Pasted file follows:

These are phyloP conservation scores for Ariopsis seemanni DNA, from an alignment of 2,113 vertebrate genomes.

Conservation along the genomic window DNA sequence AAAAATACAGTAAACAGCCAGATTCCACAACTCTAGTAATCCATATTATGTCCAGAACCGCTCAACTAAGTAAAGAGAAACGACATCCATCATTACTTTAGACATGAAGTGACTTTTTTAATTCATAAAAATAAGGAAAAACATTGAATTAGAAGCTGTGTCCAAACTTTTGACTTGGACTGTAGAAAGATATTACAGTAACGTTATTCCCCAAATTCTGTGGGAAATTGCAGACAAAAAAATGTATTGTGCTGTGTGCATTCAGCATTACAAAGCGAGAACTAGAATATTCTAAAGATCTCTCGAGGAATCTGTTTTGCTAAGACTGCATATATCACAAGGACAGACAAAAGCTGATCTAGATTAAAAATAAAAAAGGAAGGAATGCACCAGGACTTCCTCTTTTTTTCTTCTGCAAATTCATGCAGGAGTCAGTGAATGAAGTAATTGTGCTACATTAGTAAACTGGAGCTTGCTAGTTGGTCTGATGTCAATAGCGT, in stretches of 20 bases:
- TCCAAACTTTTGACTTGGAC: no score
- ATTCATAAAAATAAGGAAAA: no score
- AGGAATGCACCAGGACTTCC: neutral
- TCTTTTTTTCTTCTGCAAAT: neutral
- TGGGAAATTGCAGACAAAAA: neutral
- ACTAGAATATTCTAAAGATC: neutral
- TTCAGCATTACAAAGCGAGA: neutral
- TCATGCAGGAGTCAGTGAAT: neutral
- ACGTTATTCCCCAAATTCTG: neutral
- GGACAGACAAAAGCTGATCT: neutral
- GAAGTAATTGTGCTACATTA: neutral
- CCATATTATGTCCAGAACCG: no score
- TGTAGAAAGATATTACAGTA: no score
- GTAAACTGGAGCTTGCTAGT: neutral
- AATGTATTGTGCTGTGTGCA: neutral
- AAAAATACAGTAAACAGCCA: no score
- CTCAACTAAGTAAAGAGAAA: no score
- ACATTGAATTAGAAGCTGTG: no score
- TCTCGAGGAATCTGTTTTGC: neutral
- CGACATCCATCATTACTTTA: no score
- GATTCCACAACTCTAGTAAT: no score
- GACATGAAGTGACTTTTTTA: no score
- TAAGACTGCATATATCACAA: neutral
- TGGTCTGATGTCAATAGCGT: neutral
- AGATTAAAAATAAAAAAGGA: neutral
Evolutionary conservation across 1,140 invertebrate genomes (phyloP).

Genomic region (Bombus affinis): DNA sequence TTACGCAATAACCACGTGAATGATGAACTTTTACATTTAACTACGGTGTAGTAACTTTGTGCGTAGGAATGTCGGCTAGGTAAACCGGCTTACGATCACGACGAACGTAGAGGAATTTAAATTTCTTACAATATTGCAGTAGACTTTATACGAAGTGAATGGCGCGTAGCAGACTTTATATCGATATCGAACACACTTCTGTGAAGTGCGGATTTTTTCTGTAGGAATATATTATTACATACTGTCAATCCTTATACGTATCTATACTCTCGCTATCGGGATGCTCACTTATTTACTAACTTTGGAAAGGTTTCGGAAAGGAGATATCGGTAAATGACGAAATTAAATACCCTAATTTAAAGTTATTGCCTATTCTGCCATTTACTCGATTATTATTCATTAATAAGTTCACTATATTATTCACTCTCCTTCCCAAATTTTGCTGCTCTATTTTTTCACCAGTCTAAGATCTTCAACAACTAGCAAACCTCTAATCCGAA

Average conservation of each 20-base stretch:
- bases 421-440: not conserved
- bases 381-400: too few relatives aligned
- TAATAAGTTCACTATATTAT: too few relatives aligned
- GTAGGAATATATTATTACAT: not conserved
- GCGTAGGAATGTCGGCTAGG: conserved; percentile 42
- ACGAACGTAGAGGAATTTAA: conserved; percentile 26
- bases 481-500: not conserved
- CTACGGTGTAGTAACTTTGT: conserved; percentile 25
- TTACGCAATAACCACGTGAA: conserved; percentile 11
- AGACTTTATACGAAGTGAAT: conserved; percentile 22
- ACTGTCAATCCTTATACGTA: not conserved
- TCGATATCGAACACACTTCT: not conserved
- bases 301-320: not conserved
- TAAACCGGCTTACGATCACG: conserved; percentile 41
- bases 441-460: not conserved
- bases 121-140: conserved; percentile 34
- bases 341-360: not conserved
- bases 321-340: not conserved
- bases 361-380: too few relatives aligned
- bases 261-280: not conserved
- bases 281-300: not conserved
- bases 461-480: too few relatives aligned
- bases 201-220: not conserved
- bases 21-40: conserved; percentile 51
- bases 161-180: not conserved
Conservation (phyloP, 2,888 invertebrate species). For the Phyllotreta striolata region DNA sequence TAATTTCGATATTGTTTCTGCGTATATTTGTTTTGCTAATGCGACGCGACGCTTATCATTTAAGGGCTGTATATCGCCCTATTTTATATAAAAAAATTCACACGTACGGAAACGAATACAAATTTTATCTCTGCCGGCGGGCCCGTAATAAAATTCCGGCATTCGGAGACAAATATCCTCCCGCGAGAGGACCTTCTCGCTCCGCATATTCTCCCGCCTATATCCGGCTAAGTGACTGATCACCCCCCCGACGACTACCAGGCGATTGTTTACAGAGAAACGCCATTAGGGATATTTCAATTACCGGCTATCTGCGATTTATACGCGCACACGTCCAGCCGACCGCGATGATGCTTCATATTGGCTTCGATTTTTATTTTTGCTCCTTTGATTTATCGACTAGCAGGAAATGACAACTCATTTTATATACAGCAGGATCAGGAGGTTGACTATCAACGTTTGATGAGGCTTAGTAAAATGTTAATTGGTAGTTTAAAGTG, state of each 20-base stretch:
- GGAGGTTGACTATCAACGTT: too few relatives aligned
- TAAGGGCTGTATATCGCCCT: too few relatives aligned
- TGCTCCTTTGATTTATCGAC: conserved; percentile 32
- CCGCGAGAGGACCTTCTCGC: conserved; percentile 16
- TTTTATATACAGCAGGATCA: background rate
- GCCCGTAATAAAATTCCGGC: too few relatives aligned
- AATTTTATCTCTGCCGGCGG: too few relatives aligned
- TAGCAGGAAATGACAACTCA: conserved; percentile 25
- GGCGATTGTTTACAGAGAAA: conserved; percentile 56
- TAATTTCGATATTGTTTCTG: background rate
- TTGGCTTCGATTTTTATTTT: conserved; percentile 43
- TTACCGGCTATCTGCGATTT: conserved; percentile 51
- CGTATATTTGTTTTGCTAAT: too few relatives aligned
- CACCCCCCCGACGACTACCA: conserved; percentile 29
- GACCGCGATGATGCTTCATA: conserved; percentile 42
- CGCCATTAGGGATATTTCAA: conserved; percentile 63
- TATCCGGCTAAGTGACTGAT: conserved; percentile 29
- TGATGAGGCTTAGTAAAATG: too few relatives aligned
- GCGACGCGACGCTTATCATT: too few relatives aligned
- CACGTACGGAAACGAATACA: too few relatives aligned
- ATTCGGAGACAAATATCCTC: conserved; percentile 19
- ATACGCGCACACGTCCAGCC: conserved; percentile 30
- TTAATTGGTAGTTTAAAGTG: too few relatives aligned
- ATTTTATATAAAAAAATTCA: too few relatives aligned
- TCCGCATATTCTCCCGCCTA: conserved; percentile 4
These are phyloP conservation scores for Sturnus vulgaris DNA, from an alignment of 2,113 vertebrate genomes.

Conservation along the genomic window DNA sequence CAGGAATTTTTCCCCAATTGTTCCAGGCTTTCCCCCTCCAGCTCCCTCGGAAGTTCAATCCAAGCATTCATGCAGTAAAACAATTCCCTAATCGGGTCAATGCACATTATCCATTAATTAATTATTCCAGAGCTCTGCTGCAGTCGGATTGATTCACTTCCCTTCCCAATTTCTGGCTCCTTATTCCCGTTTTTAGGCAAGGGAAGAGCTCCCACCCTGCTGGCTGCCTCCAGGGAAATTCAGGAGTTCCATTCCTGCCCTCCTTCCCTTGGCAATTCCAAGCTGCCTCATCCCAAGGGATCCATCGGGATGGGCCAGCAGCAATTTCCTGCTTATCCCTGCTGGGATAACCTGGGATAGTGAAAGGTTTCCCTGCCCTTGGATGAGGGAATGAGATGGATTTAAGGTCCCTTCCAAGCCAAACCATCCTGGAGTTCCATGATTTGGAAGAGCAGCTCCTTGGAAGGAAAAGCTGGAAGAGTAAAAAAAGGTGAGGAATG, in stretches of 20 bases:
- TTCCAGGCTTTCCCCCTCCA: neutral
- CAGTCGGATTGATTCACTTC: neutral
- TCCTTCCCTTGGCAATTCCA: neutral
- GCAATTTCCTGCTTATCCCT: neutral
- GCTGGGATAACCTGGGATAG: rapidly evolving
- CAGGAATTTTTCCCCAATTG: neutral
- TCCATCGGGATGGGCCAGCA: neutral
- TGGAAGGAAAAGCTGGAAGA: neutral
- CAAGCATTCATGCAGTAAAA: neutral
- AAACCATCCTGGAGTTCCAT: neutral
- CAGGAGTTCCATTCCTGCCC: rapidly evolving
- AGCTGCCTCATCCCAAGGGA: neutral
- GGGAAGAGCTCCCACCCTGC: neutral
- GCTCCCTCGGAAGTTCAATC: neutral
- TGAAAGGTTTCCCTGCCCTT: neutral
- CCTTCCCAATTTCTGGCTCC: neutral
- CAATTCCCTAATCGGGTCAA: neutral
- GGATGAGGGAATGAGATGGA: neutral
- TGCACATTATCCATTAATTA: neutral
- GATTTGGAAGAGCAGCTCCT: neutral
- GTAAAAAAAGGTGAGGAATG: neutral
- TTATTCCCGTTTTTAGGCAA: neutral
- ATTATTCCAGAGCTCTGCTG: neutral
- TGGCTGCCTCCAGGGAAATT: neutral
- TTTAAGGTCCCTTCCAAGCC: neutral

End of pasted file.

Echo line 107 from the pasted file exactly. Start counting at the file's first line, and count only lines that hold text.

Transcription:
- TGGCTGCCTCCAGGGAAATT: neutral